November 17, 2022

PGA Professional Brian Jacobs’ Top 10 Ways to Keep Students Engaged During the Winter

By Brendon Elliott, PGA

After graduating from college with a degree in Golf Course Operations in 1996, I made the exodus from upstate New York to Central Florida to pursue my career in the golf industry. There are many things to love about upstate New York – the change of seasons, the awesome golf and even, for short bursts, the beauty of the white stuff falling from the sky around the holidays. However, in large part, to someone seeking work in golf, a migration to the south, and its year-round prospects for work, seemed like the right thing to do.

With that said, golf has come a long way since I left upstate New York. With technology, and the advent of indoor simulator golf opportunities, a golfer can certainly stay engaged in the game throughout the “off-season.”

Despite the technological advances in golf simulation, the game is still seen as a warm-weather endeavor. So, how as a coach, would you keep your students engaged in the “off-season?”

I posed that question to one of upstate New York’s best golf coaches, PGA Professional Brian Jacobs. Of the numerous awards Brian has garnered, a few of his most notable include being named a 2019-2020 and 2022-2023 Golf Digest Best in State, the 2017 and 2021 Western New York PGA Section Teacher of the Year and a 2020 and 2021 GRAA Top 100 Growth of the Game Teaching Professional.

Brian teaches outdoors at Mill Creek Golf Club in Churchville, New York and Skaneateles (New York) Country Club. He also teaches indoors at Club Champion in Victor, New York.

According to Jacobs, here are his top 10 ways to keep students engaged during the winter:

  1. Get some rest for one month minimum. No golf, no practice and I won’t allow a scheduled appointment.
  2. Write next season’s goals. Golf goals – off the tee, approach, around the greens and putting (and personal goals too). How will I lead? What will my attitude be? How will I give to others? How will I communicate?
  3. Fitness assessment on mobility and stability. Assign program that is two weeks at a time with progression. It should include movement-based golf specific actions to assist in rotational power, hand and forearm strength, jumps and leaps and speed.
  4. Monthly (bi-weekly at times) sports gatherings based on other sports, including tennis, racquetball, bowling, soccer, basketball, water polo, hockey (open skate) or even kick ball – anything that gets them moving. Also moving in space with teammates. I encourage the kids to play other sports – not just golf.
  5. Weekly practices once the indoor season begins in January. These are topic-based with emphasis placed on wedge play and target practice, from the hole and back. Work on proximity to hole and understand carry and total distances.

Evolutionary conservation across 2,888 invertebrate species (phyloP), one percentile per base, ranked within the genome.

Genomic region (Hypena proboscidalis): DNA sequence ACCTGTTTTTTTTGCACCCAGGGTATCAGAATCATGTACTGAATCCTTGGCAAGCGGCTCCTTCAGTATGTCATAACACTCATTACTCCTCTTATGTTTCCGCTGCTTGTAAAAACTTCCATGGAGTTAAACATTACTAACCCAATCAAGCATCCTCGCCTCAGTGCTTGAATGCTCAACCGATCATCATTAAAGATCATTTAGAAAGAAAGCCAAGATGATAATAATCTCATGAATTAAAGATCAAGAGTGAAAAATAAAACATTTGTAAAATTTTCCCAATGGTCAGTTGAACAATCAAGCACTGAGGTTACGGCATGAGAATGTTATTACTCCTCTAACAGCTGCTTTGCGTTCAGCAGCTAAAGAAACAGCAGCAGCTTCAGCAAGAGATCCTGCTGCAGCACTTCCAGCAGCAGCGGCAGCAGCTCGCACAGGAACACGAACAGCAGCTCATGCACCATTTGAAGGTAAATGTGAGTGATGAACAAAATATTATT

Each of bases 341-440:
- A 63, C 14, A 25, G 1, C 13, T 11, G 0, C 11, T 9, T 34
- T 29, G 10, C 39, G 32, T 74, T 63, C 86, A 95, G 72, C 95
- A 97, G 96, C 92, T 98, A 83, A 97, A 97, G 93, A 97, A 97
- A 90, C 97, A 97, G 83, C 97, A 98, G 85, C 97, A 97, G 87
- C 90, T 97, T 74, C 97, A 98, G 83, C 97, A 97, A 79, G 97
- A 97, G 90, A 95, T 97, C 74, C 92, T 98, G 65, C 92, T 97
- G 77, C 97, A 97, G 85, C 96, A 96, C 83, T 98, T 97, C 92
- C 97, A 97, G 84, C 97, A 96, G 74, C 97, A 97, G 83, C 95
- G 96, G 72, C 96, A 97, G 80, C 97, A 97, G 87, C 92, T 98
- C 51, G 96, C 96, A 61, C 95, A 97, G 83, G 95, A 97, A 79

6. Community social gatherings and community service. Charity work with local Children’s hospital in our area or assist in planning a veteran’s event. This applies predominantly to the high school kids. Also encourage kids to “connect” for things they may be doing, like instrumental or choral concerts, plays, sporting or social events where we can support by our attendance and cheering.
  7. Golf Game Night. Open to youth in programs, friends and family. This is all game-oriented, including simulator games such as “break the windows”, ‘Field Goal”, “21″ and other software-generated games. Golf is FUN!
  8. Individual coaching sessions including 2D and 3D analysis. Collect data and become familiar with platforms like Sportsbox and Clippd.
  9. Major sports event. We often attend a Buffalo Bills game to see how elite athletes work, play and are coached. I work with many of the Bills’ players, so they sometimes meet with the kids and share experiences. Most of these athletes have played multiple sports and are now getting into golf, as there is a huge network of NFL athletes current and past who play.
  10. Read golf and non-golf books. We’re trying to develop plasticity and get them to the 1 percent of high performers. After all, only about 1 percent of the entire population sits down and reads, and it’s often from their phones. I ask for 10 pages a day, but most do 20. That is a book per month in general. I also encourage the kids to journal using The Five-Minute Journal by Intelligent Change. At the end of the day, we are trying to build a culture of good people, not just golfers.

Here are some examples of books Jacobs encourages his young students to read:

Younger Students:

  • The Energy Bus – Jon Gordon
  • Coffee Bean – Damon West
  • Make Your Bed – Admiral William H. McRaven
  • Golf My Way – Jack Nicklaus
  • A Life Well Played – Arnold Palmer

Older Students:


  • You Win In the Locker Room First – Jon Gordon
  • 10 Minute Toughness – Jason Selk
  • When God Winks – Squire Rushnell
  • One Question – Ken Coleman
  • Tools of Titans – Tim Ferriss
  • The Power of Your Attitude – Stan Toler
  • Shoe Dog – Phil Knight


  • Practical Golf – John Jacobs
  • Little Red Book – Harvey Penick
  • Be A Player – Pia Nilsson and Lynn Marriott
  • Golf My Way – Jack Nicklaus
  • A Life Well Played – Arnold Palmer
  • Fit for Golf Fit for Life – Randy Myers
  • 50 Greatest Golf Lessons of the Century – John Jacobs

PGA Professional, Brendon Elliott, is a multiple award-winning coach and instructor based in Central Florida. Most notably, he was named the 2017 PGA National Youth Player Development Award winner. He specializes in working with junior golfers, as well as promoting best practices for running your golf business, and is a contributing writer at Elliott is the founder of the Little Linksters Association for Junior Golf Development 501c3, as well as the Little Linksters Golf Academies.